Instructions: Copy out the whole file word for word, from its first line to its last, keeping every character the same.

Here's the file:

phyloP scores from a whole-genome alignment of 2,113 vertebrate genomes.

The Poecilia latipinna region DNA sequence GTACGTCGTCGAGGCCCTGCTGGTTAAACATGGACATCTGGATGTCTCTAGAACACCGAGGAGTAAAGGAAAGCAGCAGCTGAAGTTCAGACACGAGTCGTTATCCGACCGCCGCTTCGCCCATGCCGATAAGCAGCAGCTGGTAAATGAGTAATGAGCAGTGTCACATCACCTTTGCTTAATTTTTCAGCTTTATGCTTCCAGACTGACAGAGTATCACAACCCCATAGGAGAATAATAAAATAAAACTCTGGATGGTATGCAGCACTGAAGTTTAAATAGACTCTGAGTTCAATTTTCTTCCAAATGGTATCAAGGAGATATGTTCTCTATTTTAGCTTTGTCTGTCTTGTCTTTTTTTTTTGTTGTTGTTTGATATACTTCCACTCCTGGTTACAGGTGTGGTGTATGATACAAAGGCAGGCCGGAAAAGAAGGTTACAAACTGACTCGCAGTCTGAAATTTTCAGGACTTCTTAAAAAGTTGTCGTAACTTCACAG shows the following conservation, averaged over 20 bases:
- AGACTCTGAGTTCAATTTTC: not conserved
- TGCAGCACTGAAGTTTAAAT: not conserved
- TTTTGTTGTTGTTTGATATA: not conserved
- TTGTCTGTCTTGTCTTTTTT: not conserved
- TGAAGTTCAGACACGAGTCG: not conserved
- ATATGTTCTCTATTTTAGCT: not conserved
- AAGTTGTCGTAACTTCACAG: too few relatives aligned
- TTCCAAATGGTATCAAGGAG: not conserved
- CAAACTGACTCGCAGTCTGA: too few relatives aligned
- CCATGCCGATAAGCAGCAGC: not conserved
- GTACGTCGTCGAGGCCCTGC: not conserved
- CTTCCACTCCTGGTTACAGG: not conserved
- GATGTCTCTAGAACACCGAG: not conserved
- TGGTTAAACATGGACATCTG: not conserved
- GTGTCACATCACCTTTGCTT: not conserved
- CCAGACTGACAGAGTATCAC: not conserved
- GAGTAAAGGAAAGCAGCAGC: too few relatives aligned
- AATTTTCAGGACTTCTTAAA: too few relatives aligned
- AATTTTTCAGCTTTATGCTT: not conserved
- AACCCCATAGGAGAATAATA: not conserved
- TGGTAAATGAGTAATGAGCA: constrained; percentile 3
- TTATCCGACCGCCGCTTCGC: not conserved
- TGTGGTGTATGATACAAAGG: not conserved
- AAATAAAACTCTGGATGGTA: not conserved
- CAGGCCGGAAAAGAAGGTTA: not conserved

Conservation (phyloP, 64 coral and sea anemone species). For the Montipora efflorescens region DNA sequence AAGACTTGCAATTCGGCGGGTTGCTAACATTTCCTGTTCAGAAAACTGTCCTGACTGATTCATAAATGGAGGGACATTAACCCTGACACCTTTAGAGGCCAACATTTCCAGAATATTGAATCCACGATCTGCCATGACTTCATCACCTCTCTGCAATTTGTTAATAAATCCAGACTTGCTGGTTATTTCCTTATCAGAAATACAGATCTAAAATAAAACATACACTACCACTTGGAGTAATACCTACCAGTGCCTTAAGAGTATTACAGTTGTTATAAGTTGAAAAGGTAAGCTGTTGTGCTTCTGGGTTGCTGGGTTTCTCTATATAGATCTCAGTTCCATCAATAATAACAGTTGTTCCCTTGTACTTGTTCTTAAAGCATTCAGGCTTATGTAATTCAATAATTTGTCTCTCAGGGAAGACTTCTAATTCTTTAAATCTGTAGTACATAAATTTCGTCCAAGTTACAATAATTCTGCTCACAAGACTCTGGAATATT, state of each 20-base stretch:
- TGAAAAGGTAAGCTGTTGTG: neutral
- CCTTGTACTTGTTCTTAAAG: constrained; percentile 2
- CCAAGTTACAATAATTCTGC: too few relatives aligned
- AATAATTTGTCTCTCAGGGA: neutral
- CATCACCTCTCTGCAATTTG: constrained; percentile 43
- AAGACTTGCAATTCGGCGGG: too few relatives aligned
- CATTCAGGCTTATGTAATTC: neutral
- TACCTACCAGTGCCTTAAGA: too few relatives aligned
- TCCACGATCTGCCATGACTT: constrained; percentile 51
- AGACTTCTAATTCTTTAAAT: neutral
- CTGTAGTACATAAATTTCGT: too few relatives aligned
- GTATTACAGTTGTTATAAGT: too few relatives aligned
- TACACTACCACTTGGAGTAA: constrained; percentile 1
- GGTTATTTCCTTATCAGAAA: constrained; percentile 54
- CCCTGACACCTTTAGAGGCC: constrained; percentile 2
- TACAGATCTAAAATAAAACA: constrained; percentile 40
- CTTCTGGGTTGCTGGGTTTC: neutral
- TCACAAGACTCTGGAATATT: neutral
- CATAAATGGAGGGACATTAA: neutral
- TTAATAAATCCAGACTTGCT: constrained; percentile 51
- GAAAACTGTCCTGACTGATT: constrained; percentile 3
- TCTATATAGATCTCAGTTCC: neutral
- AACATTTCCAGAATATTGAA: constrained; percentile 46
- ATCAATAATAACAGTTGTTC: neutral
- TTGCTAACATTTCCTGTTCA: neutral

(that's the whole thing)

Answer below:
phyloP scores from a whole-genome alignment of 2,113 vertebrate genomes.

The Poecilia latipinna region DNA sequence GTACGTCGTCGAGGCCCTGCTGGTTAAACATGGACATCTGGATGTCTCTAGAACACCGAGGAGTAAAGGAAAGCAGCAGCTGAAGTTCAGACACGAGTCGTTATCCGACCGCCGCTTCGCCCATGCCGATAAGCAGCAGCTGGTAAATGAGTAATGAGCAGTGTCACATCACCTTTGCTTAATTTTTCAGCTTTATGCTTCCAGACTGACAGAGTATCACAACCCCATAGGAGAATAATAAAATAAAACTCTGGATGGTATGCAGCACTGAAGTTTAAATAGACTCTGAGTTCAATTTTCTTCCAAATGGTATCAAGGAGATATGTTCTCTATTTTAGCTTTGTCTGTCTTGTCTTTTTTTTTTGTTGTTGTTTGATATACTTCCACTCCTGGTTACAGGTGTGGTGTATGATACAAAGGCAGGCCGGAAAAGAAGGTTACAAACTGACTCGCAGTCTGAAATTTTCAGGACTTCTTAAAAAGTTGTCGTAACTTCACAG shows the following conservation, averaged over 20 bases:
- AGACTCTGAGTTCAATTTTC: not conserved
- TGCAGCACTGAAGTTTAAAT: not conserved
- TTTTGTTGTTGTTTGATATA: not conserved
- TTGTCTGTCTTGTCTTTTTT: not conserved
- TGAAGTTCAGACACGAGTCG: not conserved
- ATATGTTCTCTATTTTAGCT: not conserved
- AAGTTGTCGTAACTTCACAG: too few relatives aligned
- TTCCAAATGGTATCAAGGAG: not conserved
- CAAACTGACTCGCAGTCTGA: too few relatives aligned
- CCATGCCGATAAGCAGCAGC: not conserved
- GTACGTCGTCGAGGCCCTGC: not conserved
- CTTCCACTCCTGGTTACAGG: not conserved
- GATGTCTCTAGAACACCGAG: not conserved
- TGGTTAAACATGGACATCTG: not conserved
- GTGTCACATCACCTTTGCTT: not conserved
- CCAGACTGACAGAGTATCAC: not conserved
- GAGTAAAGGAAAGCAGCAGC: too few relatives aligned
- AATTTTCAGGACTTCTTAAA: too few relatives aligned
- AATTTTTCAGCTTTATGCTT: not conserved
- AACCCCATAGGAGAATAATA: not conserved
- TGGTAAATGAGTAATGAGCA: constrained; percentile 3
- TTATCCGACCGCCGCTTCGC: not conserved
- TGTGGTGTATGATACAAAGG: not conserved
- AAATAAAACTCTGGATGGTA: not conserved
- CAGGCCGGAAAAGAAGGTTA: not conserved

Conservation (phyloP, 64 coral and sea anemone species). For the Montipora efflorescens region DNA sequence AAGACTTGCAATTCGGCGGGTTGCTAACATTTCCTGTTCAGAAAACTGTCCTGACTGATTCATAAATGGAGGGACATTAACCCTGACACCTTTAGAGGCCAACATTTCCAGAATATTGAATCCACGATCTGCCATGACTTCATCACCTCTCTGCAATTTGTTAATAAATCCAGACTTGCTGGTTATTTCCTTATCAGAAATACAGATCTAAAATAAAACATACACTACCACTTGGAGTAATACCTACCAGTGCCTTAAGAGTATTACAGTTGTTATAAGTTGAAAAGGTAAGCTGTTGTGCTTCTGGGTTGCTGGGTTTCTCTATATAGATCTCAGTTCCATCAATAATAACAGTTGTTCCCTTGTACTTGTTCTTAAAGCATTCAGGCTTATGTAATTCAATAATTTGTCTCTCAGGGAAGACTTCTAATTCTTTAAATCTGTAGTACATAAATTTCGTCCAAGTTACAATAATTCTGCTCACAAGACTCTGGAATATT, state of each 20-base stretch:
- TGAAAAGGTAAGCTGTTGTG: neutral
- CCTTGTACTTGTTCTTAAAG: constrained; percentile 2
- CCAAGTTACAATAATTCTGC: too few relatives aligned
- AATAATTTGTCTCTCAGGGA: neutral
- CATCACCTCTCTGCAATTTG: constrained; percentile 43
- AAGACTTGCAATTCGGCGGG: too few relatives aligned
- CATTCAGGCTTATGTAATTC: neutral
- TACCTACCAGTGCCTTAAGA: too few relatives aligned
- TCCACGATCTGCCATGACTT: constrained; percentile 51
- AGACTTCTAATTCTTTAAAT: neutral
- CTGTAGTACATAAATTTCGT: too few relatives aligned
- GTATTACAGTTGTTATAAGT: too few relatives aligned
- TACACTACCACTTGGAGTAA: constrained; percentile 1
- GGTTATTTCCTTATCAGAAA: constrained; percentile 54
- CCCTGACACCTTTAGAGGCC: constrained; percentile 2
- TACAGATCTAAAATAAAACA: constrained; percentile 40
- CTTCTGGGTTGCTGGGTTTC: neutral
- TCACAAGACTCTGGAATATT: neutral
- CATAAATGGAGGGACATTAA: neutral
- TTAATAAATCCAGACTTGCT: constrained; percentile 51
- GAAAACTGTCCTGACTGATT: constrained; percentile 3
- TCTATATAGATCTCAGTTCC: neutral
- AACATTTCCAGAATATTGAA: constrained; percentile 46
- ATCAATAATAACAGTTGTTC: neutral
- TTGCTAACATTTCCTGTTCA: neutral